Friday, October 24, 2008
Today I went on the short Valle Grande Trail hike. This is one of two hikes in the Valles Caldera preserve that are "spontaneous" hikes, meaning you just show up and hike. You know. Like most of the hikes you ever do. The rest of the hikes require reservations and a van ride to trail heads elsewhere in the park.
So I will digress for a moment to go on a small rant. I have never liked how this park is managed and it is no surprise to me that they don't make much money. This is a beautiful area, but it is ridiculously hard to enjoy. There are only two trails that one can simply hike on without going through through a reservation and van pooling process, neither of which are great hikes (although the Coyote Call trail is much better than Valles Grande trail, but that is because you can climb to an elevated position to clearly overview Valles Grande to the west and the entire Rio Grande Valley to the east -- I will blog about this hike sometime in the future). They could be great hikes, and in this 89,000 acre park there are many hiking possibilities that are unfortunately unavailable to the public. Maybe someday the National Parks Service will take it over and perhaps that will improve matters. I don't know. Enough ranting, I guess. Despite what I consider to be a poor management and access process, this is a beautiful area worthy of exploration. I have not yet attempted to go on one of the reservation hikes, but I will someday as they are probably superior hikes. Despite the fact that I prefer solitude which you don't typically get in a van full of other hikers.
The Valles Grande hike is a very short 1 mile out and 1 mile back hike, leaving from State Road 4 just outside the boundary of Bandelier National Monument (at the top of the area of SR4 known as the "chute" for those from this area). Most of the hike is rather boring, through the forest with little in the way of views. It drops down to close to the floor of the valley, and offers no views of the valley until you are near the end of the hike. The trail is surprisingly rocky, so despite the short distance, a good pair of hiking shoes is recommended (preferably with ankle support). The trail map is shown below. I did not include a profile because this is a short hike which descends only 200 ft in 1 mile.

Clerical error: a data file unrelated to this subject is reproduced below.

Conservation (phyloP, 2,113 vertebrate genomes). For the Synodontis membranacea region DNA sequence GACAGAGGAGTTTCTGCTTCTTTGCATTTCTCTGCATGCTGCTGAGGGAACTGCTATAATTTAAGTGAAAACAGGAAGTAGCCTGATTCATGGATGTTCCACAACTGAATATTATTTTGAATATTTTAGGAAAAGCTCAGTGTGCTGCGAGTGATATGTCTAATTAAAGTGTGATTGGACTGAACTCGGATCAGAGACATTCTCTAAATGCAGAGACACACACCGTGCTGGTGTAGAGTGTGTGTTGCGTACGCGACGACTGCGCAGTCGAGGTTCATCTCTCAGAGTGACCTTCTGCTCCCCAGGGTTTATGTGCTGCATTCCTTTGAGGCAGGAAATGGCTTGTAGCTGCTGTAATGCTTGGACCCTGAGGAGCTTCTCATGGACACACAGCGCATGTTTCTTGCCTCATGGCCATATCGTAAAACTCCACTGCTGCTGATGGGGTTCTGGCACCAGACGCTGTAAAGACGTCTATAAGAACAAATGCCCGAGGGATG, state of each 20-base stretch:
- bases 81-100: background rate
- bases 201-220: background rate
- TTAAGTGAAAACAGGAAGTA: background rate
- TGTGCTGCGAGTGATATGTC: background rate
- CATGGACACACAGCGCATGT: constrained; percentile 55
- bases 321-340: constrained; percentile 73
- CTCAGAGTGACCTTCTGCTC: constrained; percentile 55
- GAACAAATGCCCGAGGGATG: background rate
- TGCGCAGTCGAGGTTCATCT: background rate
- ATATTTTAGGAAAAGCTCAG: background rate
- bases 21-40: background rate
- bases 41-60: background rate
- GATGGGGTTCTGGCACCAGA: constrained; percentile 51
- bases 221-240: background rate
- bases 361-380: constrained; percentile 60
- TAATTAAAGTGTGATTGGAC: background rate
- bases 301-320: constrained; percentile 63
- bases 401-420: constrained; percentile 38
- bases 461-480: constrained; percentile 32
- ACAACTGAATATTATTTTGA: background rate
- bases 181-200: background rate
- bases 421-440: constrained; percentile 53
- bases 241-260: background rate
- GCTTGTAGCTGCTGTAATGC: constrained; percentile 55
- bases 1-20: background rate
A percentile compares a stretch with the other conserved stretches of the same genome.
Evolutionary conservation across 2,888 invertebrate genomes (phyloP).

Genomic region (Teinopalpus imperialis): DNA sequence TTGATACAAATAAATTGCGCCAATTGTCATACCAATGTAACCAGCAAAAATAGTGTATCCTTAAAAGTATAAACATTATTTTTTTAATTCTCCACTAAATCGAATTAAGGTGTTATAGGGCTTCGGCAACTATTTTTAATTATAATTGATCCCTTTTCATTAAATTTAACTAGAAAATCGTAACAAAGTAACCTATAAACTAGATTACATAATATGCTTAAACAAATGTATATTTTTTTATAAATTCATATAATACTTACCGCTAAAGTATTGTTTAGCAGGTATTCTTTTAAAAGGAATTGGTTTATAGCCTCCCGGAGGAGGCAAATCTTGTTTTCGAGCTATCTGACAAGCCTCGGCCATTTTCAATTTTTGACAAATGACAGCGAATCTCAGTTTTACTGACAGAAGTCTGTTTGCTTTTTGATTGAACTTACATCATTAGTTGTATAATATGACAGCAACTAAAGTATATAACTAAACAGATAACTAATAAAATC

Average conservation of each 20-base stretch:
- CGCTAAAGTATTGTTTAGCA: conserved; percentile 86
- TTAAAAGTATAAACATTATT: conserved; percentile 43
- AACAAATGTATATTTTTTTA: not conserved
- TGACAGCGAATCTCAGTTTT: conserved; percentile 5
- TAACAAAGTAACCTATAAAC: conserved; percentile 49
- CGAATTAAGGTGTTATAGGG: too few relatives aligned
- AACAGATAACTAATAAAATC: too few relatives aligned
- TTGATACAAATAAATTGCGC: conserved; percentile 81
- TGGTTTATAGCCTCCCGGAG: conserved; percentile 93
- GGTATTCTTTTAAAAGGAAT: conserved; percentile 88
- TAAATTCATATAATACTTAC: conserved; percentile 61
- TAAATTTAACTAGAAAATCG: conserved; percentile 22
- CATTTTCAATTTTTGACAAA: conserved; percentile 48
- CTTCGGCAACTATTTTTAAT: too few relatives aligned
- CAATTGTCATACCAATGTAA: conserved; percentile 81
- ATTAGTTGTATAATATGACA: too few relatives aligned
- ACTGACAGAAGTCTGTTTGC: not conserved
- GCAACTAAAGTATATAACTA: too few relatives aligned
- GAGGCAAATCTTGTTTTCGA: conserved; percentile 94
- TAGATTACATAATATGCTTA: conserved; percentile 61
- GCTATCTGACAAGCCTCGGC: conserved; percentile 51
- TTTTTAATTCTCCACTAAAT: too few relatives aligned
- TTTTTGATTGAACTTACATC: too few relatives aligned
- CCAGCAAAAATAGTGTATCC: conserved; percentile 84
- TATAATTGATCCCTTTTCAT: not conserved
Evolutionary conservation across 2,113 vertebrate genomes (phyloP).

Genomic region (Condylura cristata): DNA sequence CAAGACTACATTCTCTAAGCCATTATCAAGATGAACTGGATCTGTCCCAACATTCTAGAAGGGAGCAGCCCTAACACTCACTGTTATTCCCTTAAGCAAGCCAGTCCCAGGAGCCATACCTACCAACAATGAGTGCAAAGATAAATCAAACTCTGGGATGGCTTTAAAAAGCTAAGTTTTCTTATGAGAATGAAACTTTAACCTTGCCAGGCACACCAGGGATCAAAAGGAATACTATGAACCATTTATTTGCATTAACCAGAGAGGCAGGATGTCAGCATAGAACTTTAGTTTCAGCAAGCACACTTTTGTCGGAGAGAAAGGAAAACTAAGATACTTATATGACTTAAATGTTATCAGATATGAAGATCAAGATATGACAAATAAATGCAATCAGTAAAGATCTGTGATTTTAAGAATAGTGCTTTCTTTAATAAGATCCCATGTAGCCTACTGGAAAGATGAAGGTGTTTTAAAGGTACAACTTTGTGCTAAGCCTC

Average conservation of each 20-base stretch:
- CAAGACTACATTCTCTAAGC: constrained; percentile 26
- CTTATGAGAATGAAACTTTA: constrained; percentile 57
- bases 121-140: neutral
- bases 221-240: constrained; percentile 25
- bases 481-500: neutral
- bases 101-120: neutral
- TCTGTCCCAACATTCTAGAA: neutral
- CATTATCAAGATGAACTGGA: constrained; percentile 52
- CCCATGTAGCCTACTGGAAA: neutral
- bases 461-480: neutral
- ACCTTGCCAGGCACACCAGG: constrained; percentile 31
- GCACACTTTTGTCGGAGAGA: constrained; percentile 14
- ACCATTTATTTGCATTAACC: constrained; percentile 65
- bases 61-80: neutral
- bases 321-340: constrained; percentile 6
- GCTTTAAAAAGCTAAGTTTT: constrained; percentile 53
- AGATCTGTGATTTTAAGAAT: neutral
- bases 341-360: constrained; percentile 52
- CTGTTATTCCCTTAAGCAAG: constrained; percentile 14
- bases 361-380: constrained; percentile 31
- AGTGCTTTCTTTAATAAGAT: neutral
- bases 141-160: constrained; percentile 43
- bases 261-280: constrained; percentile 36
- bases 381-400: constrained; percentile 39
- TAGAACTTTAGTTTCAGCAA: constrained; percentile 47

The view of the valley is beautiful, but frankly only slightly different from the view along the roadway a mile or so from the trail head. The difference is that this trail takes you down to more of a view level with the valley floor than elevated along the road. However, this trail offers the possibility of seeing elk closer than one might from the road. There were probably O(100) elk in the valley today that I could see through binoculars (too far for my 500mm lens). However, on some mornings there is a good chance they would be closer to the end of this trail. It would be worth hiking this trail at night or in the early morning and sit down there and listen to the elk bugle.
The map above marks the apparent end of the trail, but I wandered around a little bit as it was not precisely obvious where the trail ended. It is disappointing that the trail did not go farther, as it would be easy to construct the trail to continue to the north around the rim of the valley and offer different views unobtainable from the road (and perhaps even connect to trails in Los Alamos County). See rant above. The photograph below was taken at the turn around point in my wanderings after the apparent end of the trail.
This valley is a wetland which wildlife use. Cattle are also run here during the summer.
The Valles Grande is certainly one of the most beautiful areas in New Mexico and I highly recommend a visit there. It is a short drive from my backyard. For more photographs from this hike, including a panoramic of the Valles Grande, see my gallery for this hike.
Sunday, September 28, 2008
On Friday I went for the short loop hike in Tsankawi (pronounced "San-Ka-Wee), which is part of Bandelier National Monument. I mostly did this because there was a prescribed burn going on in Frijoles Canyon, and I was not precisely sure which trails were open. But I knew Tsankawi was, and I had not been there in at least 18 years.